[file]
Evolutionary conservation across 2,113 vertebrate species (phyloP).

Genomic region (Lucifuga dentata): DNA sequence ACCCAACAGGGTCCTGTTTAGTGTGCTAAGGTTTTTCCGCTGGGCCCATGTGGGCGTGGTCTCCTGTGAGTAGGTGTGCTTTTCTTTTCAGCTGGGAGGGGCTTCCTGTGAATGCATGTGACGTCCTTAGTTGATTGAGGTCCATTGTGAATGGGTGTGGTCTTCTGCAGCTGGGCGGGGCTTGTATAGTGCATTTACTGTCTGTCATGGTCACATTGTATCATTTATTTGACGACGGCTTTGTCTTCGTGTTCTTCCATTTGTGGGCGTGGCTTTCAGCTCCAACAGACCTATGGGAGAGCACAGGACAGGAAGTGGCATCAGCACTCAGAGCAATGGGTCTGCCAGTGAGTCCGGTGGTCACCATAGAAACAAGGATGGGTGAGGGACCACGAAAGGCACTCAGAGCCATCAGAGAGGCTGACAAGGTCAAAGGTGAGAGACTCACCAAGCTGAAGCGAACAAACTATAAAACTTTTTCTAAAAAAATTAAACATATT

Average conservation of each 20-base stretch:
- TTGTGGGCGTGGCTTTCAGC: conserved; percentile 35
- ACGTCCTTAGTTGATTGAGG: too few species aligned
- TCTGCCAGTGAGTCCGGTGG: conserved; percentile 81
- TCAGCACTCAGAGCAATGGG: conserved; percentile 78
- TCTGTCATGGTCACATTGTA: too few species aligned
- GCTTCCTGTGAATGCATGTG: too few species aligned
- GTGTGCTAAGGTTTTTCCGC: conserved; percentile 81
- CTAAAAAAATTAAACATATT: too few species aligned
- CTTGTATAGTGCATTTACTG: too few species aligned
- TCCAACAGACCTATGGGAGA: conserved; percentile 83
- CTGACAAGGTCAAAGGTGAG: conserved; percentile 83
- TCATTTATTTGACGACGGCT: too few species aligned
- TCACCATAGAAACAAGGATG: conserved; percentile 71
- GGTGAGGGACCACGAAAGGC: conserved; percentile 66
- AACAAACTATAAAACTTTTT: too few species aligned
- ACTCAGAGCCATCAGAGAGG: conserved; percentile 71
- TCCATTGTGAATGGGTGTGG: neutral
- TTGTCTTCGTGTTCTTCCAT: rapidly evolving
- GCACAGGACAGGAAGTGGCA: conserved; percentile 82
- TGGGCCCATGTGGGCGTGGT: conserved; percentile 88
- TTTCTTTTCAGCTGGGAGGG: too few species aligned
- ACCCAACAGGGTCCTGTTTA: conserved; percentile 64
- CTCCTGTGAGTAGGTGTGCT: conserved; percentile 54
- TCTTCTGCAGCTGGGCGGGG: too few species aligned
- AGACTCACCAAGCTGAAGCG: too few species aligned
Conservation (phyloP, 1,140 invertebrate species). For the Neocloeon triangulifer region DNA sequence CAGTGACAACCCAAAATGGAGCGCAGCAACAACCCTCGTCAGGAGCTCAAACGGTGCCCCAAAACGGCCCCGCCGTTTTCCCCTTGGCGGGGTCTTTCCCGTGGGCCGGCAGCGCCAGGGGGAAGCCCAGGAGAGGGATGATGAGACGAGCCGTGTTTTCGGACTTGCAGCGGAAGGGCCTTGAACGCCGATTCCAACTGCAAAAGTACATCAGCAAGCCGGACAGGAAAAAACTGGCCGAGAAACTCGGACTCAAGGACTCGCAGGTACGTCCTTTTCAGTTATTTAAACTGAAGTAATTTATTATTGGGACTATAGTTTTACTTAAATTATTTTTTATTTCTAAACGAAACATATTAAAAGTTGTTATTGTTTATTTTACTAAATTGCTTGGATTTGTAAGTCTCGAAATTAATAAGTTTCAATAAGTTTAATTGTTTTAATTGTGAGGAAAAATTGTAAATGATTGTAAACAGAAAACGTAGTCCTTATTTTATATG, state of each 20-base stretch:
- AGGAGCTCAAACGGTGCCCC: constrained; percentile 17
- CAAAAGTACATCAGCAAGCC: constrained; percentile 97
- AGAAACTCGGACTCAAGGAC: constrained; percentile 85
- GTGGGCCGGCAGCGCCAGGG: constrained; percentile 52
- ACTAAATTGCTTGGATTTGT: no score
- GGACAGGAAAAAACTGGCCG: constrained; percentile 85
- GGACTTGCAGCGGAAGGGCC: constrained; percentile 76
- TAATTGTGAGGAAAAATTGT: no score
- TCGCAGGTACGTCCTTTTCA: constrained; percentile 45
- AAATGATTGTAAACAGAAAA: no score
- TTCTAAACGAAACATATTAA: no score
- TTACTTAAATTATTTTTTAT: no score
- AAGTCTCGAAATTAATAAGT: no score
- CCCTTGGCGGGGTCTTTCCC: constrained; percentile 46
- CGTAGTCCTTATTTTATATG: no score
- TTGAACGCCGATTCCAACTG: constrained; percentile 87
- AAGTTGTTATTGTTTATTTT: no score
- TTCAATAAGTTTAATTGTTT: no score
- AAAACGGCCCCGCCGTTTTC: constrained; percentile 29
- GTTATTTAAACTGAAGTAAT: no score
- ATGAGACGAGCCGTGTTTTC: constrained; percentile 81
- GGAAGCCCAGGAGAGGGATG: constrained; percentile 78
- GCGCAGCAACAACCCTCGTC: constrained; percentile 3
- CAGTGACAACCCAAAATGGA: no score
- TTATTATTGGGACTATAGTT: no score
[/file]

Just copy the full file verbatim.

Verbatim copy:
Evolutionary conservation across 2,113 vertebrate species (phyloP).

Genomic region (Lucifuga dentata): DNA sequence ACCCAACAGGGTCCTGTTTAGTGTGCTAAGGTTTTTCCGCTGGGCCCATGTGGGCGTGGTCTCCTGTGAGTAGGTGTGCTTTTCTTTTCAGCTGGGAGGGGCTTCCTGTGAATGCATGTGACGTCCTTAGTTGATTGAGGTCCATTGTGAATGGGTGTGGTCTTCTGCAGCTGGGCGGGGCTTGTATAGTGCATTTACTGTCTGTCATGGTCACATTGTATCATTTATTTGACGACGGCTTTGTCTTCGTGTTCTTCCATTTGTGGGCGTGGCTTTCAGCTCCAACAGACCTATGGGAGAGCACAGGACAGGAAGTGGCATCAGCACTCAGAGCAATGGGTCTGCCAGTGAGTCCGGTGGTCACCATAGAAACAAGGATGGGTGAGGGACCACGAAAGGCACTCAGAGCCATCAGAGAGGCTGACAAGGTCAAAGGTGAGAGACTCACCAAGCTGAAGCGAACAAACTATAAAACTTTTTCTAAAAAAATTAAACATATT

Average conservation of each 20-base stretch:
- TTGTGGGCGTGGCTTTCAGC: conserved; percentile 35
- ACGTCCTTAGTTGATTGAGG: too few species aligned
- TCTGCCAGTGAGTCCGGTGG: conserved; percentile 81
- TCAGCACTCAGAGCAATGGG: conserved; percentile 78
- TCTGTCATGGTCACATTGTA: too few species aligned
- GCTTCCTGTGAATGCATGTG: too few species aligned
- GTGTGCTAAGGTTTTTCCGC: conserved; percentile 81
- CTAAAAAAATTAAACATATT: too few species aligned
- CTTGTATAGTGCATTTACTG: too few species aligned
- TCCAACAGACCTATGGGAGA: conserved; percentile 83
- CTGACAAGGTCAAAGGTGAG: conserved; percentile 83
- TCATTTATTTGACGACGGCT: too few species aligned
- TCACCATAGAAACAAGGATG: conserved; percentile 71
- GGTGAGGGACCACGAAAGGC: conserved; percentile 66
- AACAAACTATAAAACTTTTT: too few species aligned
- ACTCAGAGCCATCAGAGAGG: conserved; percentile 71
- TCCATTGTGAATGGGTGTGG: neutral
- TTGTCTTCGTGTTCTTCCAT: rapidly evolving
- GCACAGGACAGGAAGTGGCA: conserved; percentile 82
- TGGGCCCATGTGGGCGTGGT: conserved; percentile 88
- TTTCTTTTCAGCTGGGAGGG: too few species aligned
- ACCCAACAGGGTCCTGTTTA: conserved; percentile 64
- CTCCTGTGAGTAGGTGTGCT: conserved; percentile 54
- TCTTCTGCAGCTGGGCGGGG: too few species aligned
- AGACTCACCAAGCTGAAGCG: too few species aligned
Conservation (phyloP, 1,140 invertebrate species). For the Neocloeon triangulifer region DNA sequence CAGTGACAACCCAAAATGGAGCGCAGCAACAACCCTCGTCAGGAGCTCAAACGGTGCCCCAAAACGGCCCCGCCGTTTTCCCCTTGGCGGGGTCTTTCCCGTGGGCCGGCAGCGCCAGGGGGAAGCCCAGGAGAGGGATGATGAGACGAGCCGTGTTTTCGGACTTGCAGCGGAAGGGCCTTGAACGCCGATTCCAACTGCAAAAGTACATCAGCAAGCCGGACAGGAAAAAACTGGCCGAGAAACTCGGACTCAAGGACTCGCAGGTACGTCCTTTTCAGTTATTTAAACTGAAGTAATTTATTATTGGGACTATAGTTTTACTTAAATTATTTTTTATTTCTAAACGAAACATATTAAAAGTTGTTATTGTTTATTTTACTAAATTGCTTGGATTTGTAAGTCTCGAAATTAATAAGTTTCAATAAGTTTAATTGTTTTAATTGTGAGGAAAAATTGTAAATGATTGTAAACAGAAAACGTAGTCCTTATTTTATATG, state of each 20-base stretch:
- AGGAGCTCAAACGGTGCCCC: constrained; percentile 17
- CAAAAGTACATCAGCAAGCC: constrained; percentile 97
- AGAAACTCGGACTCAAGGAC: constrained; percentile 85
- GTGGGCCGGCAGCGCCAGGG: constrained; percentile 52
- ACTAAATTGCTTGGATTTGT: no score
- GGACAGGAAAAAACTGGCCG: constrained; percentile 85
- GGACTTGCAGCGGAAGGGCC: constrained; percentile 76
- TAATTGTGAGGAAAAATTGT: no score
- TCGCAGGTACGTCCTTTTCA: constrained; percentile 45
- AAATGATTGTAAACAGAAAA: no score
- TTCTAAACGAAACATATTAA: no score
- TTACTTAAATTATTTTTTAT: no score
- AAGTCTCGAAATTAATAAGT: no score
- CCCTTGGCGGGGTCTTTCCC: constrained; percentile 46
- CGTAGTCCTTATTTTATATG: no score
- TTGAACGCCGATTCCAACTG: constrained; percentile 87
- AAGTTGTTATTGTTTATTTT: no score
- TTCAATAAGTTTAATTGTTT: no score
- AAAACGGCCCCGCCGTTTTC: constrained; percentile 29
- GTTATTTAAACTGAAGTAAT: no score
- ATGAGACGAGCCGTGTTTTC: constrained; percentile 81
- GGAAGCCCAGGAGAGGGATG: constrained; percentile 78
- GCGCAGCAACAACCCTCGTC: constrained; percentile 3
- CAGTGACAACCCAAAATGGA: no score
- TTATTATTGGGACTATAGTT: no score